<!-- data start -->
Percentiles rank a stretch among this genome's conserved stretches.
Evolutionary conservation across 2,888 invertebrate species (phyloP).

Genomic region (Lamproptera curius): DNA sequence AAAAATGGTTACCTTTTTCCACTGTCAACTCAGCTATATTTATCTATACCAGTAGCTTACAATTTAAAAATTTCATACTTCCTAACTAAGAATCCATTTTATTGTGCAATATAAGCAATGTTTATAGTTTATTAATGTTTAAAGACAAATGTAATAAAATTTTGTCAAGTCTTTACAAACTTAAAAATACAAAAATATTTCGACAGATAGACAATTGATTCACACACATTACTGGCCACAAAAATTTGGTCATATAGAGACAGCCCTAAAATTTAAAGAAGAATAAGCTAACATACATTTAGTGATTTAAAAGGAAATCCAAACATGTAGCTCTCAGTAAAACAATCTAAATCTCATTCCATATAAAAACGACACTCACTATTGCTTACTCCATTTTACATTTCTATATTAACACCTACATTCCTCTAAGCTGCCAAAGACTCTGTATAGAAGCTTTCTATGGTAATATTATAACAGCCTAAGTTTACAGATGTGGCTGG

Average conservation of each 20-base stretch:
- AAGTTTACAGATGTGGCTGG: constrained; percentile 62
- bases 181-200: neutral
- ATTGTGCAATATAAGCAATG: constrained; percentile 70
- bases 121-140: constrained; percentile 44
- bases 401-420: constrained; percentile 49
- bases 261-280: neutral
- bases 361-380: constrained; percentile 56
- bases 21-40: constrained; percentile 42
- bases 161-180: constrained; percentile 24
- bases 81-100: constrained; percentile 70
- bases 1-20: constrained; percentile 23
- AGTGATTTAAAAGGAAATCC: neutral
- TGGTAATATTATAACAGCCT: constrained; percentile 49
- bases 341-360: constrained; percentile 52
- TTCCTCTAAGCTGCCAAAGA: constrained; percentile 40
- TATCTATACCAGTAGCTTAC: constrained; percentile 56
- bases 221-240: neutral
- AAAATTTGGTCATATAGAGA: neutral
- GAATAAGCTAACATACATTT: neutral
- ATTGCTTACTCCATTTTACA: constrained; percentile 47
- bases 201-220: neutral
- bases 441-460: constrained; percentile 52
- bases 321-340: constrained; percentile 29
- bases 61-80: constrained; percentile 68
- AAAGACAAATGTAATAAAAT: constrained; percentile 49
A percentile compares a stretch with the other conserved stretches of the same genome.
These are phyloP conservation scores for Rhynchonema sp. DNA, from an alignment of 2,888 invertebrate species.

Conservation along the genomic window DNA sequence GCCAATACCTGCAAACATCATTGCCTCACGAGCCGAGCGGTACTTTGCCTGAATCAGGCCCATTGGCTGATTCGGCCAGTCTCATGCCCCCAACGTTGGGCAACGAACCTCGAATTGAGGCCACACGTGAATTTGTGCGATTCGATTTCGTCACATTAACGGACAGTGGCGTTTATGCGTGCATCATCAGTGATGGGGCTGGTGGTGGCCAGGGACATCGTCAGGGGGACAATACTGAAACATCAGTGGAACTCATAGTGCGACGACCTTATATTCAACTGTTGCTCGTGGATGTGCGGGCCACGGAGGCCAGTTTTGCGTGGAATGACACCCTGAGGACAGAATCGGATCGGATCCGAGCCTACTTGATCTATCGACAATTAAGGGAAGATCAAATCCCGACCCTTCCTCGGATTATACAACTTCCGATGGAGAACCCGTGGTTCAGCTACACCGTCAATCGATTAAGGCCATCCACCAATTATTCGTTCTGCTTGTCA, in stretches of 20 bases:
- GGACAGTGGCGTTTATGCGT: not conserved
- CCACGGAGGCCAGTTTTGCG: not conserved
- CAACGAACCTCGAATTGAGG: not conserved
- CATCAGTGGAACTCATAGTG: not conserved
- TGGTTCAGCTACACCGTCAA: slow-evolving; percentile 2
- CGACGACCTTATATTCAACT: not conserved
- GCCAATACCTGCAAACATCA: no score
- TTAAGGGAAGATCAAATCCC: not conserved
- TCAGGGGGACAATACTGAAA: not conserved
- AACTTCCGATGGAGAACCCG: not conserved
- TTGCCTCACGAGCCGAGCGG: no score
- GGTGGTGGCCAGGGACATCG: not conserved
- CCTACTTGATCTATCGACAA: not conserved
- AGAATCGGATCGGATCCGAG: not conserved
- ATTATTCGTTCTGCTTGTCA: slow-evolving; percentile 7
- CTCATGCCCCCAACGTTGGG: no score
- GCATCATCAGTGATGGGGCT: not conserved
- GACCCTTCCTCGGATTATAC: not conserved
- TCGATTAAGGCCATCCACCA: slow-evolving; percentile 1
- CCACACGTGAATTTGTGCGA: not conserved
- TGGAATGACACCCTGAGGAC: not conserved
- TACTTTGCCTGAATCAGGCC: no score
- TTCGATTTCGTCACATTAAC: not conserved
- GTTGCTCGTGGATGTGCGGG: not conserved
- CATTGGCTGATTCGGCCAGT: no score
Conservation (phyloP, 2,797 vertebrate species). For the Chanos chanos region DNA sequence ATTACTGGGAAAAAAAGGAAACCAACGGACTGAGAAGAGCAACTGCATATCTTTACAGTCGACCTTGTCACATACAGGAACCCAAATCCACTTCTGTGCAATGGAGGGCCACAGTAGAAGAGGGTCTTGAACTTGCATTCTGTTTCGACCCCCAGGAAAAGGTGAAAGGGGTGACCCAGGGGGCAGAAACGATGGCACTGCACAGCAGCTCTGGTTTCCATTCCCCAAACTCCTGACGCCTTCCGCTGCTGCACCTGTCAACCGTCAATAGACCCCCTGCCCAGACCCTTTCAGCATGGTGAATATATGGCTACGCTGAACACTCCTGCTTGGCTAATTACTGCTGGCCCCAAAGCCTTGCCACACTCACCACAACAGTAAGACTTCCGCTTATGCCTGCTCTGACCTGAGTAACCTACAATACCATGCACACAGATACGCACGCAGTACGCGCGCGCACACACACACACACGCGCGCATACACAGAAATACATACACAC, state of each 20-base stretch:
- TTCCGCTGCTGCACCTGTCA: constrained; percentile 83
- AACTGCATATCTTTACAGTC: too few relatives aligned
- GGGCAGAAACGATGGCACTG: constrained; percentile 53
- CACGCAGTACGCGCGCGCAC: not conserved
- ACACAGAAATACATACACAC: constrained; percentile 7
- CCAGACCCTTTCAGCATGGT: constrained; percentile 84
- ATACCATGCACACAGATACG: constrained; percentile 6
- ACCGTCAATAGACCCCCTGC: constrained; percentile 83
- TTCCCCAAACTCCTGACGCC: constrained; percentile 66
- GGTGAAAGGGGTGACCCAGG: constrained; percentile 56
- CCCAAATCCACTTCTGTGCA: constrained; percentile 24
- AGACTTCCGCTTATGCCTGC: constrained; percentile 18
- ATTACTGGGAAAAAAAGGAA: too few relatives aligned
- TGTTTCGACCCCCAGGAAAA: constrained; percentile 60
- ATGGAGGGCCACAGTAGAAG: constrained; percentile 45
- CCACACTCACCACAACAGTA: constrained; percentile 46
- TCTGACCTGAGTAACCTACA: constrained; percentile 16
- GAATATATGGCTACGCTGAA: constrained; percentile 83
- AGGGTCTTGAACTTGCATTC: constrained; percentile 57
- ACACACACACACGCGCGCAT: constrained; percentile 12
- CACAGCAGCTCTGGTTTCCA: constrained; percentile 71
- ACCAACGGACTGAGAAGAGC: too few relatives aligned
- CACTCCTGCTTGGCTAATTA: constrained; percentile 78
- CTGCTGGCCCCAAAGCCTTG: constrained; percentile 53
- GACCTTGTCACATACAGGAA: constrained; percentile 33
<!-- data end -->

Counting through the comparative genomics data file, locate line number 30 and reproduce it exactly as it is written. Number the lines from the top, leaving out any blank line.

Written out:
A percentile compares a stretch with the other conserved stretches of the same genome.